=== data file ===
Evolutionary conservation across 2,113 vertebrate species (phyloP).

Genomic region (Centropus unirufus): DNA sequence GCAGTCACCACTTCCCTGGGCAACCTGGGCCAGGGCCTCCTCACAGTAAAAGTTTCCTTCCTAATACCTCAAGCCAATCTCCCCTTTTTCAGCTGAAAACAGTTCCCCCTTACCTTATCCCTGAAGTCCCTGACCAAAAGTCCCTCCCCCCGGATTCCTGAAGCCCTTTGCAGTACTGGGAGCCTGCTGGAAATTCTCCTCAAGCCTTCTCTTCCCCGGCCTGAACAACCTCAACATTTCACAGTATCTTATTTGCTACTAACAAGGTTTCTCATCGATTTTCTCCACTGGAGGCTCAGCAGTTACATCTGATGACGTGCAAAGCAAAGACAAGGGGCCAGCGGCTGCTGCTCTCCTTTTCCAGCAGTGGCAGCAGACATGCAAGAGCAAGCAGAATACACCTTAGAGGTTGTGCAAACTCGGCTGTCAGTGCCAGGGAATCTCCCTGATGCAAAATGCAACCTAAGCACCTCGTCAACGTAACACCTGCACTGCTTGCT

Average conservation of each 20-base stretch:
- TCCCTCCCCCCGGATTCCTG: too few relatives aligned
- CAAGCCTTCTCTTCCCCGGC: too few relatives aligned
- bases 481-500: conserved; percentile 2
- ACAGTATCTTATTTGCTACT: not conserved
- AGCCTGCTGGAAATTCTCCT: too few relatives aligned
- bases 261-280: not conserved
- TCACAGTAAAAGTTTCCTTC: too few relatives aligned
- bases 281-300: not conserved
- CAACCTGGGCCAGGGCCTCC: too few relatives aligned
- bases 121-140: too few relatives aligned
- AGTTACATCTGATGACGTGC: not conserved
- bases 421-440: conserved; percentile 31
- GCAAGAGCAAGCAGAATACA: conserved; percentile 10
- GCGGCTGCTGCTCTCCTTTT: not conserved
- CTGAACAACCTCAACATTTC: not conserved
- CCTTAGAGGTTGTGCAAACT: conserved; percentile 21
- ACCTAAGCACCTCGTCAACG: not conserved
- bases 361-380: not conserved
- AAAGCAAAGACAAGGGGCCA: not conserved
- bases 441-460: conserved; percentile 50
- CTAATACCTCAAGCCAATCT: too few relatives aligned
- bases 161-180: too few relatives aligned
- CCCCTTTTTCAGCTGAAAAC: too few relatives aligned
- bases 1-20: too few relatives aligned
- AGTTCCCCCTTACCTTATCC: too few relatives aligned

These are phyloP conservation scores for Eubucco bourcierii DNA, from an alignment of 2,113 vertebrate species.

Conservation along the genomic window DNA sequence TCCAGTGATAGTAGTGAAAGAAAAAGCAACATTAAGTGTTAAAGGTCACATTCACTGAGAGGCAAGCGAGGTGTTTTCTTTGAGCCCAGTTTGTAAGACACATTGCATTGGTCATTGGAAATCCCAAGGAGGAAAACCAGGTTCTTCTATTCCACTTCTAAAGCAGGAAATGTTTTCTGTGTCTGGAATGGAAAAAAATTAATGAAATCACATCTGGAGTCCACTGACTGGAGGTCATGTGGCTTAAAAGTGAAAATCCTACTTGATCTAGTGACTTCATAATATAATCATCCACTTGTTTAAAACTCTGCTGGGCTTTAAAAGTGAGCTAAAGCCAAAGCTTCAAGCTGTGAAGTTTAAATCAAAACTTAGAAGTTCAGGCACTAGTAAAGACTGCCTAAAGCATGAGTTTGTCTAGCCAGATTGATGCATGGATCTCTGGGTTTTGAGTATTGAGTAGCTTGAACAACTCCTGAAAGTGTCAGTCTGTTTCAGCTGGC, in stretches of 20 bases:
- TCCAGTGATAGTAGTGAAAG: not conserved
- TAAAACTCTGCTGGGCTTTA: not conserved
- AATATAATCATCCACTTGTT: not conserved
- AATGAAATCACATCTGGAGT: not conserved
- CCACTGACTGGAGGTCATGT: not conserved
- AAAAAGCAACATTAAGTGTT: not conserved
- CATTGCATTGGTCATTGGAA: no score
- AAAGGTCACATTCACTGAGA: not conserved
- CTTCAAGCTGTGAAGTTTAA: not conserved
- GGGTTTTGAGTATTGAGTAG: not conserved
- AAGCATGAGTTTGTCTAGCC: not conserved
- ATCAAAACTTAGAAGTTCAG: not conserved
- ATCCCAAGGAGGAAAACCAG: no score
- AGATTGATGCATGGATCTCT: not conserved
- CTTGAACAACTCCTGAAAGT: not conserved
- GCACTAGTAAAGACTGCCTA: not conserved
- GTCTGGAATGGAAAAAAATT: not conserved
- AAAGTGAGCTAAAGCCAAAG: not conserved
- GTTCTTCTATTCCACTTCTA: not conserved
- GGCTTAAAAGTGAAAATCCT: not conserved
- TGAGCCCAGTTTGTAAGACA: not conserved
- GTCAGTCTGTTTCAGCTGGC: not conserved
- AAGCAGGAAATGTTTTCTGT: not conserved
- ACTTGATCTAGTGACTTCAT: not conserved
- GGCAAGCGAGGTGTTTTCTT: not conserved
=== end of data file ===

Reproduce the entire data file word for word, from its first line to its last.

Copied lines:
Evolutionary conservation across 2,113 vertebrate species (phyloP).

Genomic region (Centropus unirufus): DNA sequence GCAGTCACCACTTCCCTGGGCAACCTGGGCCAGGGCCTCCTCACAGTAAAAGTTTCCTTCCTAATACCTCAAGCCAATCTCCCCTTTTTCAGCTGAAAACAGTTCCCCCTTACCTTATCCCTGAAGTCCCTGACCAAAAGTCCCTCCCCCCGGATTCCTGAAGCCCTTTGCAGTACTGGGAGCCTGCTGGAAATTCTCCTCAAGCCTTCTCTTCCCCGGCCTGAACAACCTCAACATTTCACAGTATCTTATTTGCTACTAACAAGGTTTCTCATCGATTTTCTCCACTGGAGGCTCAGCAGTTACATCTGATGACGTGCAAAGCAAAGACAAGGGGCCAGCGGCTGCTGCTCTCCTTTTCCAGCAGTGGCAGCAGACATGCAAGAGCAAGCAGAATACACCTTAGAGGTTGTGCAAACTCGGCTGTCAGTGCCAGGGAATCTCCCTGATGCAAAATGCAACCTAAGCACCTCGTCAACGTAACACCTGCACTGCTTGCT

Average conservation of each 20-base stretch:
- TCCCTCCCCCCGGATTCCTG: too few relatives aligned
- CAAGCCTTCTCTTCCCCGGC: too few relatives aligned
- bases 481-500: conserved; percentile 2
- ACAGTATCTTATTTGCTACT: not conserved
- AGCCTGCTGGAAATTCTCCT: too few relatives aligned
- bases 261-280: not conserved
- TCACAGTAAAAGTTTCCTTC: too few relatives aligned
- bases 281-300: not conserved
- CAACCTGGGCCAGGGCCTCC: too few relatives aligned
- bases 121-140: too few relatives aligned
- AGTTACATCTGATGACGTGC: not conserved
- bases 421-440: conserved; percentile 31
- GCAAGAGCAAGCAGAATACA: conserved; percentile 10
- GCGGCTGCTGCTCTCCTTTT: not conserved
- CTGAACAACCTCAACATTTC: not conserved
- CCTTAGAGGTTGTGCAAACT: conserved; percentile 21
- ACCTAAGCACCTCGTCAACG: not conserved
- bases 361-380: not conserved
- AAAGCAAAGACAAGGGGCCA: not conserved
- bases 441-460: conserved; percentile 50
- CTAATACCTCAAGCCAATCT: too few relatives aligned
- bases 161-180: too few relatives aligned
- CCCCTTTTTCAGCTGAAAAC: too few relatives aligned
- bases 1-20: too few relatives aligned
- AGTTCCCCCTTACCTTATCC: too few relatives aligned

These are phyloP conservation scores for Eubucco bourcierii DNA, from an alignment of 2,113 vertebrate species.

Conservation along the genomic window DNA sequence TCCAGTGATAGTAGTGAAAGAAAAAGCAACATTAAGTGTTAAAGGTCACATTCACTGAGAGGCAAGCGAGGTGTTTTCTTTGAGCCCAGTTTGTAAGACACATTGCATTGGTCATTGGAAATCCCAAGGAGGAAAACCAGGTTCTTCTATTCCACTTCTAAAGCAGGAAATGTTTTCTGTGTCTGGAATGGAAAAAAATTAATGAAATCACATCTGGAGTCCACTGACTGGAGGTCATGTGGCTTAAAAGTGAAAATCCTACTTGATCTAGTGACTTCATAATATAATCATCCACTTGTTTAAAACTCTGCTGGGCTTTAAAAGTGAGCTAAAGCCAAAGCTTCAAGCTGTGAAGTTTAAATCAAAACTTAGAAGTTCAGGCACTAGTAAAGACTGCCTAAAGCATGAGTTTGTCTAGCCAGATTGATGCATGGATCTCTGGGTTTTGAGTATTGAGTAGCTTGAACAACTCCTGAAAGTGTCAGTCTGTTTCAGCTGGC, in stretches of 20 bases:
- TCCAGTGATAGTAGTGAAAG: not conserved
- TAAAACTCTGCTGGGCTTTA: not conserved
- AATATAATCATCCACTTGTT: not conserved
- AATGAAATCACATCTGGAGT: not conserved
- CCACTGACTGGAGGTCATGT: not conserved
- AAAAAGCAACATTAAGTGTT: not conserved
- CATTGCATTGGTCATTGGAA: no score
- AAAGGTCACATTCACTGAGA: not conserved
- CTTCAAGCTGTGAAGTTTAA: not conserved
- GGGTTTTGAGTATTGAGTAG: not conserved
- AAGCATGAGTTTGTCTAGCC: not conserved
- ATCAAAACTTAGAAGTTCAG: not conserved
- ATCCCAAGGAGGAAAACCAG: no score
- AGATTGATGCATGGATCTCT: not conserved
- CTTGAACAACTCCTGAAAGT: not conserved
- GCACTAGTAAAGACTGCCTA: not conserved
- GTCTGGAATGGAAAAAAATT: not conserved
- AAAGTGAGCTAAAGCCAAAG: not conserved
- GTTCTTCTATTCCACTTCTA: not conserved
- GGCTTAAAAGTGAAAATCCT: not conserved
- TGAGCCCAGTTTGTAAGACA: not conserved
- GTCAGTCTGTTTCAGCTGGC: not conserved
- AAGCAGGAAATGTTTTCTGT: not conserved
- ACTTGATCTAGTGACTTCAT: not conserved
- GGCAAGCGAGGTGTTTTCTT: not conserved